Please, May I Have a Little Less?: America’s Consumer Culture

Peanut butter and jelly on a pumpkin bagel

Peanut butter and jelly on a pumpkin bagel

I was recently in the States for the first time in almost a year. Now, a year may be long enough for my parents to redo the landscaping, but it is hardly long enough for me to feel like a stranger in my own home. Yet this trip found me in tears in the snack food aisle.

“Do I want barbeque or sour cream and onion? Baked or fried? Do I even like potato chips?” What had started as a simple trip to the supermarket had turned into an identity crisis. Aisles later, I realized that my problem wasn’t that I couldn’t pick a flavor, it was that I couldn’t find the right product. Back to my senses, I returned the box of chocolate chip cookie cereal to the shelf, and as I left the store empty handed I wondered: if America is the land of plenty, why doesn’t it have anything to offer me?

Groceries come in a wide range of shapes, sizes, and colors but they all belong to the same category: artificial. I don’t want to microwave it or just add water. While I appreciate convenience and efficiency, I prefer to have the time, energy, and materials to cook it myself. But Americans don’t create, they consume. This cultural phenomenon, reflected in the supermarket, was the true cause of my culture shock.

Americans, it seems to me, are in a never-ending pursuit of products, because “stuff” has become synonymous with happiness. Money dictates moods. People are defined by what they have and they are haunted by what they have not. Because new and improved products constantly enter the market, there is a lingering sense of dissatisfaction and relative deprivation.

Perhaps worst of all, the availability and accessibility of top end consumer goods has caused Americans to lose perspective and to miscalculate their own quality of life. Some of the wealthiest people in the world believe themselves to be poor. Clothes purchased at Target are often better than those found at top stores in Argentina. Luxury has become the new basic. Yet Americans go into credit card debt over Louis Vuitton purses.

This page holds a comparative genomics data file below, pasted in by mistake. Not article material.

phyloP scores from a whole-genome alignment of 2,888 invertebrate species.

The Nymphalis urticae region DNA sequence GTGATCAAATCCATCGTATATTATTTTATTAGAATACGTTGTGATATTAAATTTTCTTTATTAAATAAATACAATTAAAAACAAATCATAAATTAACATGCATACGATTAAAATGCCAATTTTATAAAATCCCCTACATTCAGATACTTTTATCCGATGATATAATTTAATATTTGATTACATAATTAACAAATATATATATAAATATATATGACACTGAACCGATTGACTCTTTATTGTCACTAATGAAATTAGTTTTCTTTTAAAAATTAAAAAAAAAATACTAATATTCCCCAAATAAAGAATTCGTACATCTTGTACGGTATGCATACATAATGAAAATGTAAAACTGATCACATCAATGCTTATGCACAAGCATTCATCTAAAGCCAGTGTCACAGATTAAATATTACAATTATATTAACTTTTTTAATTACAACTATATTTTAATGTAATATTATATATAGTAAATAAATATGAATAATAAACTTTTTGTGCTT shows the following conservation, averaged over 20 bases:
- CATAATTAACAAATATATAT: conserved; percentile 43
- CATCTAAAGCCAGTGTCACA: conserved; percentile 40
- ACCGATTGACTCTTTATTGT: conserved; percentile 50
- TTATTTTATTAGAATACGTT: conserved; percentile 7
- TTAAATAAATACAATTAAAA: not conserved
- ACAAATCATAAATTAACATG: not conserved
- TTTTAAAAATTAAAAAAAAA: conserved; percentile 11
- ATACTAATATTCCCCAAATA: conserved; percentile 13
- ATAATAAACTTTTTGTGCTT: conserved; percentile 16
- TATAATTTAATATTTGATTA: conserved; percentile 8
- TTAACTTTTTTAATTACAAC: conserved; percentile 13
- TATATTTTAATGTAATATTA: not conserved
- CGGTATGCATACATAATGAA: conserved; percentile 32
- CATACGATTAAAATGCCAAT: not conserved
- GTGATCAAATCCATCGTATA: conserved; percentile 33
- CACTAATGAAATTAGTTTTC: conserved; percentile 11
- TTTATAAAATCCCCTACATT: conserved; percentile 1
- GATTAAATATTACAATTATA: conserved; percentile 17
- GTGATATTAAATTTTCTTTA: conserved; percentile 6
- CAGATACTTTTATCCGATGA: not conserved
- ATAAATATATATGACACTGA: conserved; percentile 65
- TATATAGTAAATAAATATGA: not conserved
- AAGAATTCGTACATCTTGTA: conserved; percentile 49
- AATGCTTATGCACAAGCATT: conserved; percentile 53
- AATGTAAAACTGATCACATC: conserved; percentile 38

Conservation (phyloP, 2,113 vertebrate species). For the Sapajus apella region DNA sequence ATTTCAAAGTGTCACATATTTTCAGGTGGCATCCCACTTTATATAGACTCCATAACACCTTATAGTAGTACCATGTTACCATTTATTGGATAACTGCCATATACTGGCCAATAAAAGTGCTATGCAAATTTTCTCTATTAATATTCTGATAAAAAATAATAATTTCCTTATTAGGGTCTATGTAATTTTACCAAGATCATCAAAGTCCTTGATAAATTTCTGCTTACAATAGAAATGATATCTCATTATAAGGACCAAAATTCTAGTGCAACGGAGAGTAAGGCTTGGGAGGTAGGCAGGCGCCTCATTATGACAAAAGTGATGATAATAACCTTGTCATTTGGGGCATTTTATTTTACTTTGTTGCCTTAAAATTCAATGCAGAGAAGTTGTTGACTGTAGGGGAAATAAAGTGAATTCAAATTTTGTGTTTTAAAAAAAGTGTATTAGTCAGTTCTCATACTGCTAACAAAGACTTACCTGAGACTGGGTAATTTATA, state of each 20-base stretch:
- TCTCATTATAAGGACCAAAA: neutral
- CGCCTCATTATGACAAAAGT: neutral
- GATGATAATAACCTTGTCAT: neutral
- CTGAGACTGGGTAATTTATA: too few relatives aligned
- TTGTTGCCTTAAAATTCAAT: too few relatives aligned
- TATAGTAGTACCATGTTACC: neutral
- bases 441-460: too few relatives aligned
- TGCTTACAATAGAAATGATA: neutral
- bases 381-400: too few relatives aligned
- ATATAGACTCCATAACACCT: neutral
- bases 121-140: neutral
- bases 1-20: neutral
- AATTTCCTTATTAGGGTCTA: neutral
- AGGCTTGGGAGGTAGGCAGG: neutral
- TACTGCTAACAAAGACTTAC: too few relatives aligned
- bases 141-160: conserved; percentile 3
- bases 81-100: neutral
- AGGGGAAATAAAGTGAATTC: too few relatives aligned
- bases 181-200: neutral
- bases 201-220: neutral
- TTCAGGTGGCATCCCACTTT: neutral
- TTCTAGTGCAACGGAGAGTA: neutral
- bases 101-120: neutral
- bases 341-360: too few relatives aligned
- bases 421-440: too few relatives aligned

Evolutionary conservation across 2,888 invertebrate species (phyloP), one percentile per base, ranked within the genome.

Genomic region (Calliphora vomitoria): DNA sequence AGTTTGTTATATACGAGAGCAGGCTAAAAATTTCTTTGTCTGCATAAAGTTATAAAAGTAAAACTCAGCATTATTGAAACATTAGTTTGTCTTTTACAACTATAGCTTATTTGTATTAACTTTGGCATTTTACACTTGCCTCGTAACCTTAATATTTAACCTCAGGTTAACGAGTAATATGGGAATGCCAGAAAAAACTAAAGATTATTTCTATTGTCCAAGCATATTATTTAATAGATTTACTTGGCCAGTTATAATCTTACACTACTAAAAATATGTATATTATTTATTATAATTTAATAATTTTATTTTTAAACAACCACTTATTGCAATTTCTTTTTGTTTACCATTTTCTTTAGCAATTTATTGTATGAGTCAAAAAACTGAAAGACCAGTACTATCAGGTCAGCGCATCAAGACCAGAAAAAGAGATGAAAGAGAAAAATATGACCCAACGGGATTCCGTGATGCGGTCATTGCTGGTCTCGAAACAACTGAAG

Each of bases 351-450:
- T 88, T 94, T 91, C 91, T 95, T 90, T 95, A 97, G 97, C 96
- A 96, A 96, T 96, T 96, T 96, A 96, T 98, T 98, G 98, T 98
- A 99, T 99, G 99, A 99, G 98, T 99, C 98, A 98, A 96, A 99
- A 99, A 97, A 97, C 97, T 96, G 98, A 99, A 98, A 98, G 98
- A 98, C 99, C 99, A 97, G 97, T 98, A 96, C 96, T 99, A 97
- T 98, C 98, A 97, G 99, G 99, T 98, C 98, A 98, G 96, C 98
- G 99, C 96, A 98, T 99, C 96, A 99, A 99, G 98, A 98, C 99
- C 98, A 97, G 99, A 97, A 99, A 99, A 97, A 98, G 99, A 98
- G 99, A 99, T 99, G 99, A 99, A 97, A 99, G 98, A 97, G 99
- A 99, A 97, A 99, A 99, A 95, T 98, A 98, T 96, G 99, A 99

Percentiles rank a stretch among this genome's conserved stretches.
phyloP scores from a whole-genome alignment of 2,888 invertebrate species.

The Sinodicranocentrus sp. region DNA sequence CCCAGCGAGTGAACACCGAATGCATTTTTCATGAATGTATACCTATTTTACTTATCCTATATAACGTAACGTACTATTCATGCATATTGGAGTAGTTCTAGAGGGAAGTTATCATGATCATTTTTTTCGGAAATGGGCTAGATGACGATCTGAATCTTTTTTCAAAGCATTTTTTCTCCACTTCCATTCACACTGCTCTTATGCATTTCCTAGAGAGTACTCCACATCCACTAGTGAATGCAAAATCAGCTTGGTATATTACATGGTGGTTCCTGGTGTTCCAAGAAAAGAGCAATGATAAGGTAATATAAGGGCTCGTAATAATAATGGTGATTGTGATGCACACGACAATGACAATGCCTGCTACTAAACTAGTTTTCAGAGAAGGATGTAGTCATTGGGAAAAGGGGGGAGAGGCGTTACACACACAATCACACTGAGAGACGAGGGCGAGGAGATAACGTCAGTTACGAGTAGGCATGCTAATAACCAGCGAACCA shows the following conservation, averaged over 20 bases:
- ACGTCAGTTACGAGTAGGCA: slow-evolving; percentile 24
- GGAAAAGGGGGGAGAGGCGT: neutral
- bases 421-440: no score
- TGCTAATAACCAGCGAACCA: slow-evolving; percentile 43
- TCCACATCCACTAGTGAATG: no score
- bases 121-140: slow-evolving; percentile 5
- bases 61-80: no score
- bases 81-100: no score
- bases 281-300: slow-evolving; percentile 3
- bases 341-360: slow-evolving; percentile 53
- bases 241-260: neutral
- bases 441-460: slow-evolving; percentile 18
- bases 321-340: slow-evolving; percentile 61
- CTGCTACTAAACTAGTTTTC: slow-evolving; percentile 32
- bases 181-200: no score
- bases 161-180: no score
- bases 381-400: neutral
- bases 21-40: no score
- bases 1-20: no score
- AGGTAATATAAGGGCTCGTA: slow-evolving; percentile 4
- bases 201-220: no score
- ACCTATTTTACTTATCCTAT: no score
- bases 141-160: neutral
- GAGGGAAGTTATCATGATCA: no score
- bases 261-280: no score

My preferences and priorities are somewhat simpler. This is not to say that I don’t like pretty things or that I don’t miss certain products from the States. Garbage disposals, tampons with applicators, and pumpkin bagels all spring to mind. However, I am not defined or motivated by them. And for me, the cost of living in a society that offers those products is too high. I don’t want to trade my interests, passions, talents, and health for purchasing power. Houses, cars, clothes, and iPhones are not worth my soul.

Personally, I would rather pay less and receive less. There are even times when I would be willing to pay the same and receive less. One night while in the States, I went to the mall to treat myself to frozen yogurt. The boy behind the counter grabbed what looked to be a venti frappuccino cup stolen from the neighboring Starbucks. “Is that really the smallest size there is?” I asked in disbelief. He assured me that it was. Before he had finished filling the cup, I shouted to him in desperation, “That’s enough!” I wanted dessert, not Thanksgiving dinner. In the end, I had to throw most of it away anyways.

25% more free is wasted on me. I don’t have the space to store it and I can’t possibly consume it before it goes bad. What I want is moderation. But that option is now obsolete.

Finding balance in the States is it not impossible. But when the pervasive culture is to always strive for more, you have to fight if you want less. Or if not fight, at the very least defend. You have to defend your lifestyle from the judgment of others and from the temptation to keep up with the Jone’s.

When I explain to people that I would rather enjoy my life now than spend it collecting objects, they look at me like I’m lazy, crazy, or a Socialist. If you ask me, lazy is letting a machine do all the work for you. And crazy is starting to save for retirement the day you graduate from college, saddling yourself with debts and loans so that you can buy things that you can’t afford, wasting your days inside chained to a desk, and looking for fulfillment in material possessions.

Ultimately, this is not about ideology. I’m not trying to start a revolution. And I don’t think that there is anything inherently wrong with having expensive tastes. I just don’t want to live in a place where comfort kills creativity, where salvation is found in shopping, and where fear of financial insecurity in the future prevents people from living the present. Personally, I don’t want to have to be rich to be happy.

For more on the paradox of choice, check out Barry Schwartz’s Ted Talk

2 Responses to “Please, May I Have a Little Less?: America’s Consumer Culture”

  1. 1 Farolera December 4, 2008 at 4:08 pm

    “What I want is moderation. But that option is now obsolete.”

    “You have to defend your lifestyle from the judgment of others and from the temptation to keep up with the Jone’s.”

    Brilliant. Simply brilliant. 🙂

    Screw the Jones, I think you found yourself a whole new personal philosophy –and, certainly, it wouldn’t hurt to try and promote it as an alternative ideology. We need more of these thoughs said out loud if we were to achieve a true, silent, peaceful and happy revolution. Thank you A.!

  2. 2 Rachel December 9, 2008 at 4:28 pm

    Never thought about that “Consume” and they don’t create in America. How true!

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